This past weekend was my 9 year old daughter’s first 5k race, which she ran with her Girls on the Run team. It was her first season with GOTR, so race day was pretty exciting. If you haven’t heard of this amazing organization, you should definitely see if there is a group in your area.
Girls on the Run of Central Illinois put on an incredible event this weekend. The morning started with various stations to get the girls excited about the race. From hair stations to face painting to photo booths, it was quite the event. It was definitely a race planned for a tween girl, and they knew exactly what to do to make them feel special and pump them up for the race.
We are so glad our daughter got involved in Girls on the Run. Here are 3 reasons why:
- Increase in Self-Confidence
Usually starting around third grade, girls tend to start losing the self-confidence they once had when they were younger. By high school, their confidence
in themselves has greatly diminished. Girls on the Run exists as a way to counter act those negative voices that speak self doubt into our girls’ hearts, and replaces them with a strong positive inner dialogue.
I started to see a decline in my daughter’s self confidence towards the end of second grade. A year later, we moved to central Illinois, and so my girl had to start at a new school, make all new friends, meet all new teachers, and learn her way around a new building. She was anxious and somewhat unsure of herself.
The very first Girls on the Run practice, she was nervous because she didn’t know anyone else on the team. But after practice she was so proud to tell me that she was given a bravery award. Her coaches recognized how hard it is to start a new school, and they took the opportunity to encourage her. What may have seemed like a small gesture, meant the world to my girl. She was so proud for being recognized for her bravery!
You see, recently after I gave her a compliment, she told me, “You have to say that. You’re my mom.” So any encouragement from someone who doesn’t “have to say it” holds incredible value. She came home feeling proud and excited to go back.
I have seen a big difference in her self-esteem since starting GOTR. It’s been so fun to see her gain her confidence back and become more sure of who she is.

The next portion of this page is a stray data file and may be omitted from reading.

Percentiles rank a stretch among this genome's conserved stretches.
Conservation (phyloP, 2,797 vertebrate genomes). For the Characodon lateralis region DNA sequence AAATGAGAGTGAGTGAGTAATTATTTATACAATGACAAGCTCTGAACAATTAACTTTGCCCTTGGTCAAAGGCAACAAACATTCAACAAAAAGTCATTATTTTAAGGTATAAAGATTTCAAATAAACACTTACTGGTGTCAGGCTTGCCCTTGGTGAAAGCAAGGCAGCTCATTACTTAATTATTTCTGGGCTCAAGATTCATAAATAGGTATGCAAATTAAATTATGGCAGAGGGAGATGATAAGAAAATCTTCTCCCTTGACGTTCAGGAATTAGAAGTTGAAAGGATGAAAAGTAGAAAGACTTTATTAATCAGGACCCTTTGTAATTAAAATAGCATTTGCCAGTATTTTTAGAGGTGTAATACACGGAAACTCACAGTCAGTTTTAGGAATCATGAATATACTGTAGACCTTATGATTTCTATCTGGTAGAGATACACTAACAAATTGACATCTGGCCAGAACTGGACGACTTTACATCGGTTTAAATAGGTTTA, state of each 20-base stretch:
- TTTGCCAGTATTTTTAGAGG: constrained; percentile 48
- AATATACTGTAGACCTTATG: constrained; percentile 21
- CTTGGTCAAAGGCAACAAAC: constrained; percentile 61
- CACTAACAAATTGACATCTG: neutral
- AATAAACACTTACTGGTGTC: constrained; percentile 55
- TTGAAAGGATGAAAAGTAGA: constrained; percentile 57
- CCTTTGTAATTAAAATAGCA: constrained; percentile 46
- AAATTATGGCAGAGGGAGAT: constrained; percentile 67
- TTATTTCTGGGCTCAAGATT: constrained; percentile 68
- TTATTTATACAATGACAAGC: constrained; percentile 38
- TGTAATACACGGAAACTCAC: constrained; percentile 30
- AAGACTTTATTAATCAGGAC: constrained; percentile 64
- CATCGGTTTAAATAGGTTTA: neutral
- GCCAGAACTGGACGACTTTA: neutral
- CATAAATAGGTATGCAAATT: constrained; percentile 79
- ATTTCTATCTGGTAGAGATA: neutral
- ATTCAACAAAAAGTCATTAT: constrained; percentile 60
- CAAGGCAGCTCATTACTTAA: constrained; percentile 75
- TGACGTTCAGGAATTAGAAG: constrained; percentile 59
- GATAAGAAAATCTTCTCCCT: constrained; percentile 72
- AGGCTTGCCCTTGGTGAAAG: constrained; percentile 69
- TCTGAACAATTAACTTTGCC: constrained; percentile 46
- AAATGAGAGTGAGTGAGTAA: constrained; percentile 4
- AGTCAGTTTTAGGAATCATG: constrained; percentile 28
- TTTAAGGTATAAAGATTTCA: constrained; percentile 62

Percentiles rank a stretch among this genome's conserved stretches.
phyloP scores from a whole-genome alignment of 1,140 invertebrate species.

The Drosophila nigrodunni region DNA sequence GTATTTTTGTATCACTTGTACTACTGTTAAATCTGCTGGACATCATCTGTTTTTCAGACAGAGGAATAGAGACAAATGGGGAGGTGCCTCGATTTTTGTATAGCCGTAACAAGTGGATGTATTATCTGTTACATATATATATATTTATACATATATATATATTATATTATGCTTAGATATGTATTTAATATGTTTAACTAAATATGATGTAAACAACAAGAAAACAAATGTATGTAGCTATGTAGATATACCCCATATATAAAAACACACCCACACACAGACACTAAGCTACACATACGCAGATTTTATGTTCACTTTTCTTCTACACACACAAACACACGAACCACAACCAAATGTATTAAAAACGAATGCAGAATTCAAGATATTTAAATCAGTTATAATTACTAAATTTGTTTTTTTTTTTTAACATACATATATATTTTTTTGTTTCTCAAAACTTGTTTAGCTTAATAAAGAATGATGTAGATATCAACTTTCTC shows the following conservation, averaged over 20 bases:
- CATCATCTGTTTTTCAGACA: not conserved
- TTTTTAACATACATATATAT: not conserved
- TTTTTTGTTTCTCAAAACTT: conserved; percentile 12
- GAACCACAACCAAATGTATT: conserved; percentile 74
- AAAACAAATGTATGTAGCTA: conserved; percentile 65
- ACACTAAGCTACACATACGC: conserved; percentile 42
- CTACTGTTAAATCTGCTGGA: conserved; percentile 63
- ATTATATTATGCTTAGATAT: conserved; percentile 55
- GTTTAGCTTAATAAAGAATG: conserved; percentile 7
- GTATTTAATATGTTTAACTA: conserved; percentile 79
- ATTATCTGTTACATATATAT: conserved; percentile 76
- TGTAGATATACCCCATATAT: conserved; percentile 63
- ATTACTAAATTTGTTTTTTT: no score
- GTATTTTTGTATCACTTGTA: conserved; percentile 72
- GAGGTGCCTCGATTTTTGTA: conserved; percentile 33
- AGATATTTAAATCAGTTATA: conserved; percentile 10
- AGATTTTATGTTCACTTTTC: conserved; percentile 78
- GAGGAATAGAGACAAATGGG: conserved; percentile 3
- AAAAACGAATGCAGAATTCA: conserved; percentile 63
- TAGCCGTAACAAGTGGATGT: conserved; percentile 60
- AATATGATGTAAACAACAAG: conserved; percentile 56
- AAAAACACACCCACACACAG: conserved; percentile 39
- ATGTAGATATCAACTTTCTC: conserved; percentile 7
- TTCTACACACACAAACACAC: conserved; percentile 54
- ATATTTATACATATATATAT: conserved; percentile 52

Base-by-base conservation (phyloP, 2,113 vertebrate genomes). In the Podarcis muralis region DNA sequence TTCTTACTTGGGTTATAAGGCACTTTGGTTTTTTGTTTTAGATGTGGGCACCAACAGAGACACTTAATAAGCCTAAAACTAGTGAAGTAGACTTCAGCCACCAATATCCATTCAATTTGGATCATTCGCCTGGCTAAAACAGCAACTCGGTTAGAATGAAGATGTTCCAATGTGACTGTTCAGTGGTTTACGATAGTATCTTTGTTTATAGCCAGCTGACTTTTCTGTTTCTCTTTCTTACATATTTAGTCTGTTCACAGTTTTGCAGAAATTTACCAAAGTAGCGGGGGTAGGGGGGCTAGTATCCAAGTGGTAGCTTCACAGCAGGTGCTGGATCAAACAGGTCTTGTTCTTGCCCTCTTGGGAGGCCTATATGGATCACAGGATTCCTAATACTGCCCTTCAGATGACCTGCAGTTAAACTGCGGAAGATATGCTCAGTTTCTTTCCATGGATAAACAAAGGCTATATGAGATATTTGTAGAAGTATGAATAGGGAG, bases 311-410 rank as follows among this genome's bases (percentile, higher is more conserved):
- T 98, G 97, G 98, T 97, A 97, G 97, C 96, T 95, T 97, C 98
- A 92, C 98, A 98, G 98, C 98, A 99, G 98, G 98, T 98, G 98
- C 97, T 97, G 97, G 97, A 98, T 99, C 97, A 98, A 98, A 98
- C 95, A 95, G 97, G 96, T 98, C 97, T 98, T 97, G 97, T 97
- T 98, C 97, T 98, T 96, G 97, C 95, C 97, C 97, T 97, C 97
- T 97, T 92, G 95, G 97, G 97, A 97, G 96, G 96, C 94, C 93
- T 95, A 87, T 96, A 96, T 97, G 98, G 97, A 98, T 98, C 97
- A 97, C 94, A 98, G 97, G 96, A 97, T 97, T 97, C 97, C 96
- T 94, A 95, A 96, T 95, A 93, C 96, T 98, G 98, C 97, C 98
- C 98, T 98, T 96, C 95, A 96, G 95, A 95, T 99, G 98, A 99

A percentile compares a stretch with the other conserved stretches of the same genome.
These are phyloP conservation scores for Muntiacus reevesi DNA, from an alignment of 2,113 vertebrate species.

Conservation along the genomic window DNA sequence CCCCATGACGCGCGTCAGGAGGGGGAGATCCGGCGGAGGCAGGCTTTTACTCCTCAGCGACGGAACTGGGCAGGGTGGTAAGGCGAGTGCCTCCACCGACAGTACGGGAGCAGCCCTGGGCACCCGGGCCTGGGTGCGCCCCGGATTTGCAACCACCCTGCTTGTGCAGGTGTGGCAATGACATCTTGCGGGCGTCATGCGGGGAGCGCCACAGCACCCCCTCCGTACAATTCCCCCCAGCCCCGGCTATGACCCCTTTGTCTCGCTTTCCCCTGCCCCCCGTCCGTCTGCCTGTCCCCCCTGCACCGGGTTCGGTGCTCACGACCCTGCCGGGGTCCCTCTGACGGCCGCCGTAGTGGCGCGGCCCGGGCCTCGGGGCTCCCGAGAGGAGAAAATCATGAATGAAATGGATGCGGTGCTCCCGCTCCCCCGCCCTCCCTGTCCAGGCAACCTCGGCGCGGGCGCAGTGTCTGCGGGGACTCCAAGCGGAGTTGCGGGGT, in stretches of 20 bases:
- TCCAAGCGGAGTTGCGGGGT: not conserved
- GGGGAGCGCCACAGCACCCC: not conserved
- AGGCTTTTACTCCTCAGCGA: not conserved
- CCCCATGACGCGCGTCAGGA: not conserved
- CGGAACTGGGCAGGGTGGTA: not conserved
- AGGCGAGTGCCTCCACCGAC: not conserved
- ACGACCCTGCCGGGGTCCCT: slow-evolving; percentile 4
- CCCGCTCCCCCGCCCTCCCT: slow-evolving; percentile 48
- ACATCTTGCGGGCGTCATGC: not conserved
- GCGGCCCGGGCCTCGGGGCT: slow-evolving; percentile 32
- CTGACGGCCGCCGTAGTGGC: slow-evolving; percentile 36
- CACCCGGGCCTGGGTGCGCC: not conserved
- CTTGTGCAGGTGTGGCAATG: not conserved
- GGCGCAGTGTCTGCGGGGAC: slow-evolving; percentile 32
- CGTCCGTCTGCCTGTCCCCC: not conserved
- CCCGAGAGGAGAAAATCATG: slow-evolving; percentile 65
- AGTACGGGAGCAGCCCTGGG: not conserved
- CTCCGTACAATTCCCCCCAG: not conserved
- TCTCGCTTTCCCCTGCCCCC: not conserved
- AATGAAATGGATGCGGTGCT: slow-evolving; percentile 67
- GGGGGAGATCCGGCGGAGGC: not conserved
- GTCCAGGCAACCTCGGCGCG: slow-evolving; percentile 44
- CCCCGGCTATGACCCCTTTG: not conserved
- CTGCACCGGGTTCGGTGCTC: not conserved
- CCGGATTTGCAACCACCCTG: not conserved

- Running is a Lifelong Healthy Habit
Some kids grow up playing soccer or volleyball. My daughter played both, and both are excellent sports for kids to play. But running is an activity you can carry into adulthood. Like golf or swimming, running is great for all ages, doesn’t require a team in order to participate, and becomes a hobby that can continue to benefit your health for life.
Developing a love for running, as well as endurance in running, at a young age will increase the likelihood that she will be a runner in the future. Running is something she could do daily, needs little equipment (you do need good shoes), and is an activity she could participate in into adulthood.
Starting to develop stamina in running at a young age is good for both her health as well as her confidence in the sport. Girls on the Run reminds girls they don’t have to be older to start running longer distances. They can start now, and continue to get faster and stronger as time goes on.
- Setting Goals and Achieving Them!
The week before the race, Avery had to run a practice 5k. She was very nervous about finishing. She was a anxious that she couldn’t go the whole 3.1 miles. But she took her skills she learned at GOTR and applied them. She worked hard and realized she could do it.
So when it came time for the race on Saturday, she showed up confident, proud, and prepared to do her best. She learned that even when something is hard (like running 3.1 miles), you can do it if you work hard. She learned a great lesson in setting goals and accomplishing them.
Learning how to set measurable goals is an incredible skill to develop at a young age. The feeling you get when you meet your goal motivates you to set a new goal to work towards. As soon as the race was over, my girl looked at me and said, “When can I run another one? I think I can knock 7 minutes off my time!” That rush she felt when she achieved her goal is not something I could teach her. It is only something she could learn through her own experience, and Girls on the Run provided her with that life lesson.
She experienced the feeling of accomplishment, and it felt good. She has a desire to get stronger and faster, and the more goals she sets, the more she will achieve. And achieving goals develops grit, and the tenacity to continue to put in the work.
Gaining experience in setting goals and achieving them will affect the way she sets goals in all areas of her life, and I’m excited to see the goals she will set for herself now that she knows what’s it’s like to achieve them!
We are thankful for our amazing Girls on the Run coaches, who inspire and encourage these young girls. You impact these girls’ lives more than you know!
If you have a girl between 3rd-5th grade, click here to see if there is a Girls on the Run program in your area. If there’s isn’t, maybe you are just the person to start one. Click here to see how you can become a Girls on the Run coach. And click here for some fun and motivating printables to encourage and inspire the young girls in your life.